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Connect to OmniSci, query their databases, and render the OmniSci-flavored Vega specification, all within JupyterLab.



First, install JupyterLab and pymapd as well the jupyterlab-omnisci Python package:

conda install -c conda-forge pymapd nodejs

pip install jupyterlab-omnisci

Then install the jupyterlab-omnisci JupyterLab extension:

jupyter labextension install @jupyter-widgets/jupyterlab-manager --no-build
jupyter labextension install jupyterlab-omnisci

Then launch JupyterLab:

jupyter lab

Executing SQL Queries

You can open an OmiSci SQL editor by going to File > New > OmniSci SQL Editor or clicking the icon on the launcher.

Input your database credentials by clicking on the blue icon on the right:

Then you can input an SQL query and hit the triangle to see the results:

To set a default connection that will be saved and used for new editors, go to Settings > Set Default Omnisci Connection....

Getting started with Ibis

Once you have set a default connection, you can run the Inject Ibis OmniSci Connection command to prefil a cell to connect to it with Ibis.

Creating Visualizations

Check out the introduction notebook to see how to use OmniSci within your notebooks .

Using session IDs

In some contexts the user may be coming from another context (such as OmniSci Immerse) where they already have an authenticated session to the OmniSci databse. This extension provides a way to pass that session information to JupyterLab so that they may continue with their data analysis uninterrupted. There are some steps required to set this up, however:

1. Enable the session manager server extension.

We must an extension to the JupyterLab server that knows how to find the session information, which can then be passed to the frontend application. Once the package jupyterlab_omnisci is installed, the extension can be enabled by running

jupyter serverextension enable --sys-prefix jupyterlab_omnisci.serverextension

If this works, you should not see any error messages, and you can verify it is enabled by running

jupyter serverextension list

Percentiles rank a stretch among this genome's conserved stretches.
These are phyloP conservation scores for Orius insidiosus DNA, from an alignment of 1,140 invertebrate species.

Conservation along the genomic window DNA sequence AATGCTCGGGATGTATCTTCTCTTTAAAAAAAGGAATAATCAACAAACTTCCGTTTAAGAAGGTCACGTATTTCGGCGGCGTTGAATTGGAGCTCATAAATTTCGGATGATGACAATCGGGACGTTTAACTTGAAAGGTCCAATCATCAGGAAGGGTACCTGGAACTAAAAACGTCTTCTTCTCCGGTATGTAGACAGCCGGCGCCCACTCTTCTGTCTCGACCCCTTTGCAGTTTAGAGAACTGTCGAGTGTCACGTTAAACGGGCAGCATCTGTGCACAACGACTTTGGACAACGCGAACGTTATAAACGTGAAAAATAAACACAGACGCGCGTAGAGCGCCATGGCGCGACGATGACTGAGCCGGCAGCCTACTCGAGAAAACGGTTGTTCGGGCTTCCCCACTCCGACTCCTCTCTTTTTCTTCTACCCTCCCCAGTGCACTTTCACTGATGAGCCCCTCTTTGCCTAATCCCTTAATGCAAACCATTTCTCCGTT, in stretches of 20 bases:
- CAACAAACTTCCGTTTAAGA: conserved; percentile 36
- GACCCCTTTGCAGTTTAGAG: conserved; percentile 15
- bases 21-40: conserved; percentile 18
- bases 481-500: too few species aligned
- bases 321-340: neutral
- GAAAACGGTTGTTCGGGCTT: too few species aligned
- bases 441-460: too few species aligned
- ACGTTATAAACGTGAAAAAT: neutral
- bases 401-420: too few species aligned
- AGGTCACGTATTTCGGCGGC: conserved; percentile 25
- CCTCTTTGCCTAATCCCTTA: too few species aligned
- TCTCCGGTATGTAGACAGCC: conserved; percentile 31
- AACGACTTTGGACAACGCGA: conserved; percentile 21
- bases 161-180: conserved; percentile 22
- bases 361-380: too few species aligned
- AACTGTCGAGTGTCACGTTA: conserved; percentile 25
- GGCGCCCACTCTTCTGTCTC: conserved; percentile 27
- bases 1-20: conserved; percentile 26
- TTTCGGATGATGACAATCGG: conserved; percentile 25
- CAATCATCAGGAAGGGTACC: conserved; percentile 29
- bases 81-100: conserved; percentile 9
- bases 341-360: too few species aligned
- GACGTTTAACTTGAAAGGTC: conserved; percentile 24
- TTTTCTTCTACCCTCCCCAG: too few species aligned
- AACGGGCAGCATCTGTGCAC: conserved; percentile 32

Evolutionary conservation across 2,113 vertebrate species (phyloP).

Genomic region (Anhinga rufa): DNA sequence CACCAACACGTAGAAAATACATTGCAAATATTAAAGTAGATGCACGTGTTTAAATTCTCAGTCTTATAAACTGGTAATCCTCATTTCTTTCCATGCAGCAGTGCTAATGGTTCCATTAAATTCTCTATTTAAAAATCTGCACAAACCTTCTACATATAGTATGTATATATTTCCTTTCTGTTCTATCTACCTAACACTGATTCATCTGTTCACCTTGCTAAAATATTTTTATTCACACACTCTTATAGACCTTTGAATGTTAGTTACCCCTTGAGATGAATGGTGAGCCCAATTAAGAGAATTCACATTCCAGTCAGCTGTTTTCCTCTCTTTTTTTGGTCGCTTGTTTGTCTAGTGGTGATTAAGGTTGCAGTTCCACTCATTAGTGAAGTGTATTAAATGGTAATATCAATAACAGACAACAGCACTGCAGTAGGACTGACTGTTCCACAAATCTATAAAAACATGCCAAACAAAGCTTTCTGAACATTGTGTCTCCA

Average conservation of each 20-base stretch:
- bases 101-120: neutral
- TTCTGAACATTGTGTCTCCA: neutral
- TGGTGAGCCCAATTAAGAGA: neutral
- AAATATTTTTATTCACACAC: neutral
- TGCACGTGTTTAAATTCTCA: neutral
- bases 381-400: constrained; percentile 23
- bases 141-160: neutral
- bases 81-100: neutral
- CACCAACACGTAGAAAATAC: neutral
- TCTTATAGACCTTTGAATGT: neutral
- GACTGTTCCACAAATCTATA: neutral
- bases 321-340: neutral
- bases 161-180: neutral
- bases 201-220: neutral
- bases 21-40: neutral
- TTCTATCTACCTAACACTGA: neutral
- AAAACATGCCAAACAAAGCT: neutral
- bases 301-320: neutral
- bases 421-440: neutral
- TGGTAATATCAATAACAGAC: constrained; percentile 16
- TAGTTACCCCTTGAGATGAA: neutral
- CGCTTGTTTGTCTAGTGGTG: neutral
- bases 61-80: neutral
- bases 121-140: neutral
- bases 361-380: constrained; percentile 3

2. Set up the user's environment

The user environment should be prepared for the extension to get the necessary information. This setup could occur during a container launch, or after spawning the Jupyter server process. By default, the extension looks for the protocol, host, and port of the OmniSci server in environment variables. The names of these variables may be configured in the user's

c.OmniSciSessionManager.protocol = 'OMNISCI_PROTOCOL' = 'OMNISCI_HOST'
c.OmniSciSessionManager.port = 'OMNISCI_PORT'

The session ID is more ephemeral. The extension looks for that information in a file on disk. This file should be plain text, and contain the session ID and nothing else. The location of this file must be configured in the file, otherwise it won't know where to find the session:

c.OmniSciSessionManager.session_file = '/path/to/session/file'

3. Directing the user to the session

Once the server extension is enabled, and the user's environment is configured, it should be ready to use. You can direct the user to a workspace that is ready-to-use by sending them to this url (where BASE_URL is the server root):


The omnisci URL parameter launches a few activities with the session ID that should be ready-to-go. The reset URL parameter clears any existing workspace that would try to load, since we are replacing it with our own. If everything has worked, you should see something like the following:


4. Advanced configuration

The OmniSciSessionManager is the default provider of session IDs, but this can be configured and replaced by other implementations. For instance, if you want to get connection data from another location other than environment variables and local files, you can replace it with your own implementation.

To do this, you need to write a new session manager that implements the interface given in this file, and configure the notebook server to use that in the

c.OmniSciConfig.session_manager = "your_new_module.YourImplementation"


  1. Something isn't working right. What should I do? Open an issue! It's likely not your fault, many of these integrations are new and we need your feedback to understand what use cases are important.

Installing from source

To install from source, run the following in a terminal:

git clone

cd jupyterlab-omnisci
conda env create -f binder/environment.yml
conda activate jupyterlab-omnisci

pip install -e . 

jlpm install
jlpm run build

jupyter labextension install @jupyter-widgets/jupyterlab-manager --no-build
jupyter labextension install .
jupyter serverextension enable --sys-prefix jupyterlab_omnisci.serverextension


First create a test environment:

conda create -n tmp -c conda-forge pymapd nodejs
conda activate tmp

Then bump the Python version in and upload a test version:

pip install --upgrade setuptools wheel twine
rm -rf dist/
python sdist bdist_wheel
twine upload --repository-url dist/*

Install the test version in your new environment:

pip install --index-url --extra-index-url jupyterlab_omnisci

Now bump the version for the Javascript package in package.json. The run a build, create a tarball, and install it as a JupyterLab extension:

yarn run build
yarn pack --filename out.tgz
jupyter labextension install @jupyter-widgets/jupyterlab-manager --no-build
jupyter labextension install out.tgz

Now open JupyterLab and run through all the notebooks in notebooks to make sure they still render correctly.

Now you can publish the Python package:

twine upload dist/*

And publish the node package:

npm publish out.tgz

And add a git tag for the release and push:

git tag <new version>
git push
git push --tags
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